Only a few years separated the assassination of President Kennedy from that of his brother in Los Angeles and of Martin Luther King Jr. in Memphis. Neither city seems to have felt stigmatized by those tragedies. In Los Angeles, after clashes that are almost entirely forgotten today, the very scene of that assassination has been demolished and swept away. Conversely, Dallas has established the Sixth Floor Museum in the old Texas School Book Depository, from which the fateful shots of November 22, 1963, were fired. With a mixture of preexisting energy, pride, an inferiority complex, denial, and collective guilt, Dallas stoically submitted itself to accept the condemnation of the world, never complaining about the stigmatization, but also never speaking about it. Glenn Lowry, the director of New York's Museum of Modern Art, and I had a long discussion about how the anniversary of the Kennedy assassination should be approached; he reminded me of the violence that prevailed throughout the so-called Free World during this period-in the United States, France, Italy, Germany, Argentina, and Chile.
Until the end of the 1970s, violence was omnipresent, in thought and in reality. Political assassinations were not only common currency but also seemed to form part of the natural landscape of political struggle. The barriers between verbal and physical violence were slender. The horrors of the Second World War were still present in people's minds, the Cold War was at its peak, and, either because mindsets evolved too slowly or because it was the nature of the political doctrines to which the twentieth century had given rise, murder was considered a method like any other, and many deemed it justifiable. Moreover, the Kennedy assassination seemed to mark the beginning of the volatile period known as the Sixties, the break between an era of apparent consensus in the United States and one of radical gestures and deeds.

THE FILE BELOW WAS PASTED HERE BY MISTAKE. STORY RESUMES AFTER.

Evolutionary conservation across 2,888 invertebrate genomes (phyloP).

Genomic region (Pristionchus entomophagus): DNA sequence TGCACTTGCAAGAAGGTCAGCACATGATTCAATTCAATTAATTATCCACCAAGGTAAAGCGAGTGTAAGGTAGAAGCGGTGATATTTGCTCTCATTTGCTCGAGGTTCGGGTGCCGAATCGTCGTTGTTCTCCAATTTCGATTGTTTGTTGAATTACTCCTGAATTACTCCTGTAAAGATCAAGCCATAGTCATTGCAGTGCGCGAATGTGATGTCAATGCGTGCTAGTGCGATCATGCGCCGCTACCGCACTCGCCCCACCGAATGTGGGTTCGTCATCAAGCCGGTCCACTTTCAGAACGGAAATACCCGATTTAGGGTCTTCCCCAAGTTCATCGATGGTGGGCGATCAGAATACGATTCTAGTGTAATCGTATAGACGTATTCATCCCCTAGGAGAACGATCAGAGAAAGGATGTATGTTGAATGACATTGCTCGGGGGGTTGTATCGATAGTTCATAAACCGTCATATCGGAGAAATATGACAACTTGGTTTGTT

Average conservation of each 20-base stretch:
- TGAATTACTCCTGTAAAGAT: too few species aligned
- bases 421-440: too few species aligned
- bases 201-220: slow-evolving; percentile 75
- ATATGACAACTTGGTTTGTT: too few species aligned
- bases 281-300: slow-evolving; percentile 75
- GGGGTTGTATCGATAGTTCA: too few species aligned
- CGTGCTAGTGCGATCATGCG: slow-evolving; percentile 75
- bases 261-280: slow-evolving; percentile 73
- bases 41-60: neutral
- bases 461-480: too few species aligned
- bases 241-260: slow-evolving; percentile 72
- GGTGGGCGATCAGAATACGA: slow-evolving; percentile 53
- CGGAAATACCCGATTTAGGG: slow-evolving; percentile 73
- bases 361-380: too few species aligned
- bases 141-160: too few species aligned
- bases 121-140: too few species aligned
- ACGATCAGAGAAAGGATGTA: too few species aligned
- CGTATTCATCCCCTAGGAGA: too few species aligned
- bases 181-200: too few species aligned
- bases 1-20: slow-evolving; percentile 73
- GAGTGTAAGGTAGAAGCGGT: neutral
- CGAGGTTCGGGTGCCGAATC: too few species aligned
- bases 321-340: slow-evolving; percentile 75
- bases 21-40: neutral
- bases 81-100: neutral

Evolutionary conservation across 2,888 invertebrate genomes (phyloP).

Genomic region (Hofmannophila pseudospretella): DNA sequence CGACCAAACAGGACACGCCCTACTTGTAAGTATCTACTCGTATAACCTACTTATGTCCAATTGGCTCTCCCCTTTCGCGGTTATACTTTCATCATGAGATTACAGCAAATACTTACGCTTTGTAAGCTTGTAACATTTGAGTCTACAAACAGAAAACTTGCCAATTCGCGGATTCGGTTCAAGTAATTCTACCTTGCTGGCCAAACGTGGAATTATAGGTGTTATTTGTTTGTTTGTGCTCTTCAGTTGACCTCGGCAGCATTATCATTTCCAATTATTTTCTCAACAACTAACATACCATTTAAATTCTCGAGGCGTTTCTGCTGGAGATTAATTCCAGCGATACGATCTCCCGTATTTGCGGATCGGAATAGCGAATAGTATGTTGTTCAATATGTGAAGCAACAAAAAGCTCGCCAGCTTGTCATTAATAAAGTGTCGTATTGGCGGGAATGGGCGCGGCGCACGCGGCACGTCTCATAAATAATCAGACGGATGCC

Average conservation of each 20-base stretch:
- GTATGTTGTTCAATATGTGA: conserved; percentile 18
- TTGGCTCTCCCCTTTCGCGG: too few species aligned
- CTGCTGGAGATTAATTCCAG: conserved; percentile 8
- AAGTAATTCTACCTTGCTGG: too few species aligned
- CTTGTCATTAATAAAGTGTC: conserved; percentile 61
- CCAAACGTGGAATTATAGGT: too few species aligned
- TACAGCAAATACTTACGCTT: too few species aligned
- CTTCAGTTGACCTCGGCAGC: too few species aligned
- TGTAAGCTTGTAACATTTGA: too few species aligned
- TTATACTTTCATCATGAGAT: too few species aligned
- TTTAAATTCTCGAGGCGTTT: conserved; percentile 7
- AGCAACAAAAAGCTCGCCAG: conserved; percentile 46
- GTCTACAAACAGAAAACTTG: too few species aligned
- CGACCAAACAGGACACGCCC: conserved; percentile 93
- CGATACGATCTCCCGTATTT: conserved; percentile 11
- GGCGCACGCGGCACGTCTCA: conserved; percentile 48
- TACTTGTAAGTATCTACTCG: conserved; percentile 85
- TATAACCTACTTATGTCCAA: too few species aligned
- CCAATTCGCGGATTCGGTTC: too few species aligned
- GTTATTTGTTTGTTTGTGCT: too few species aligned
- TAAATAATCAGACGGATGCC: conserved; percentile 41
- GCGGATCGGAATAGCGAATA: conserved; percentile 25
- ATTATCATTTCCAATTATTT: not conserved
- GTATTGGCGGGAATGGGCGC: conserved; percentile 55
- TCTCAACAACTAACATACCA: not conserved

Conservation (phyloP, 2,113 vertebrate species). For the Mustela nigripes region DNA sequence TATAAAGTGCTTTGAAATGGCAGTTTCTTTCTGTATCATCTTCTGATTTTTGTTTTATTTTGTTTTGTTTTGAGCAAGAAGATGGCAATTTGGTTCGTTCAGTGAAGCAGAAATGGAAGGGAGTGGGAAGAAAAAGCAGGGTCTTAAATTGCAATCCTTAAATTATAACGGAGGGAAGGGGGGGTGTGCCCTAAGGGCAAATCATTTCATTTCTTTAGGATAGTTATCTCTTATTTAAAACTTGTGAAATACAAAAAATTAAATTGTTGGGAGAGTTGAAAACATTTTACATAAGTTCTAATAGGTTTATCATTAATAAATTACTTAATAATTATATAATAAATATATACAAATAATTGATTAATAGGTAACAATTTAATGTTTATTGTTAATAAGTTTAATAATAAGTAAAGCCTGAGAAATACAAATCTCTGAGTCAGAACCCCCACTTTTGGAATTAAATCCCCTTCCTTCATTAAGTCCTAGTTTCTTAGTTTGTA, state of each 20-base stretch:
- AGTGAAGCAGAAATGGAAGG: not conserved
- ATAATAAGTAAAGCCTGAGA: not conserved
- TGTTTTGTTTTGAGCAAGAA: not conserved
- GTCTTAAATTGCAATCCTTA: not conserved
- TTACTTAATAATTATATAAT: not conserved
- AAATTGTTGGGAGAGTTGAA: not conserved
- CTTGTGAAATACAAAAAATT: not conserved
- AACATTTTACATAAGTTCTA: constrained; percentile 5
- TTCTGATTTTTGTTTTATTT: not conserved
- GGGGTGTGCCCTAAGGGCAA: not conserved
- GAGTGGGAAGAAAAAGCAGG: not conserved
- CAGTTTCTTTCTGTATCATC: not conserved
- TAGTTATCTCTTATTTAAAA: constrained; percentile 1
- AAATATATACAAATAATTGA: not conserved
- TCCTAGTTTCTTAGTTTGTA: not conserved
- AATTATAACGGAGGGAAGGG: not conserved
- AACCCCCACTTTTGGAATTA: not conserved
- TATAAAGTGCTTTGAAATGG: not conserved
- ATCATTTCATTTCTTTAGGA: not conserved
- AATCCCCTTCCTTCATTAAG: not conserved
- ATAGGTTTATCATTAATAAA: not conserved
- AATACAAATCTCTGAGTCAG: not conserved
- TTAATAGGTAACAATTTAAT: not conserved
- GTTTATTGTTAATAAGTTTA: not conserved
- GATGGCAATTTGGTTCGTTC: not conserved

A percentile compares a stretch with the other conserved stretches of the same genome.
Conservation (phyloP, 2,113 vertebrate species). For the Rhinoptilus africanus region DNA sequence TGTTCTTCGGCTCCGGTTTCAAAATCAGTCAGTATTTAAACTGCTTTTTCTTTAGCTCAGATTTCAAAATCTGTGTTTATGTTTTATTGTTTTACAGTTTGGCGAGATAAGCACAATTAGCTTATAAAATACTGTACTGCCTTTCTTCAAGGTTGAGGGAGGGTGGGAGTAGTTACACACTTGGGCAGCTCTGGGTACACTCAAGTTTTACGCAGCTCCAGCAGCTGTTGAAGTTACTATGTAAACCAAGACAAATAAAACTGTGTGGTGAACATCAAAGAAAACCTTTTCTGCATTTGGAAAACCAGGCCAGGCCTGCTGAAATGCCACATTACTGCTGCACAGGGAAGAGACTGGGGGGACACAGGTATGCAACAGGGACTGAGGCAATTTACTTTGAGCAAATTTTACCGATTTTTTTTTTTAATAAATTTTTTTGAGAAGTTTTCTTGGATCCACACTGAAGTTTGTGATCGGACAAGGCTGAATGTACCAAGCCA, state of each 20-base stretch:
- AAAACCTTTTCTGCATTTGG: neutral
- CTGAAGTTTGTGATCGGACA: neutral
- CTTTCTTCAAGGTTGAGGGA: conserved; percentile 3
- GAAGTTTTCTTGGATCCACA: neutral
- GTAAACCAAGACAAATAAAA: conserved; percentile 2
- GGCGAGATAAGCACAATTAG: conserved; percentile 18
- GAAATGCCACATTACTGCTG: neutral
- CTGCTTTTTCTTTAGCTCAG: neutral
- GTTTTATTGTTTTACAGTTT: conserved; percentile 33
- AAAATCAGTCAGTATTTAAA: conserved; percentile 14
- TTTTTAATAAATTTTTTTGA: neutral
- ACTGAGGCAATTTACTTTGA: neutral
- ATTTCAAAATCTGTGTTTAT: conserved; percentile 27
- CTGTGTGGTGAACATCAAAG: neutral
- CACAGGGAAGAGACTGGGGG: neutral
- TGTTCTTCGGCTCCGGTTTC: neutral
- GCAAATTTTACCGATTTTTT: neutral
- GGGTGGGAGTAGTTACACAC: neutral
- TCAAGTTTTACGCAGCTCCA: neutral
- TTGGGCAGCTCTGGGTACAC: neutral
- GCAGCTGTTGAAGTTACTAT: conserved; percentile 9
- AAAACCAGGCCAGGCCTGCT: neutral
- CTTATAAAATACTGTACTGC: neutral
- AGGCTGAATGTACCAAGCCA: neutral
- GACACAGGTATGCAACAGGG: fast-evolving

What role can an exhibition play in the commemoration of an event of this magnitude? A great deal of discussion has taken place within the Dallas Museum of Art in the hope of finding, in an institution dedicated to the arts, the most appropriate way to commemorate one of the most tragic events in American history. There was strong support for an initial idea, that of bringing together an ensemble of art inspired by President Kennedy, from the works of Robert Rauschenberg-first and foremost Skyway (Fig. 4), painted in memory of Kennedy and already in the collection of the Dallas Museum of Art-to those of Andy Warhol (to cite only the most famous names). We also conceived of an exhibition of works on the more general theme of assassination and political violence from Jacques-Louis David's Death of Marat (1793) to Edouard Manet's Execution of Emperor Maximilian (1868-69) or Gerhard Richter's Tote 667.3 from the series October 18, 1977 (1988). Such discussions, particularly those with Jeffrey Grove, Hoffman Family Senior Curator of Contemporary Art, were deeply enriching. Ultimately the breadth of the subject, the difficulty of treating it delicately but powerfully, and the prevailing uncertainty about the nature of the commemorations in Dallas led us to decide on a more confined and concentrated vision. Finally, during a decisive impromptu discussion, the encouragement given by the Chair of the Board, Deedie Rose, convinced us that we were bound to take part in this sad commemoration. At this point another question arose: why re-enact an exhibition at the Dallas Museum of Art that is original to Fort Worth?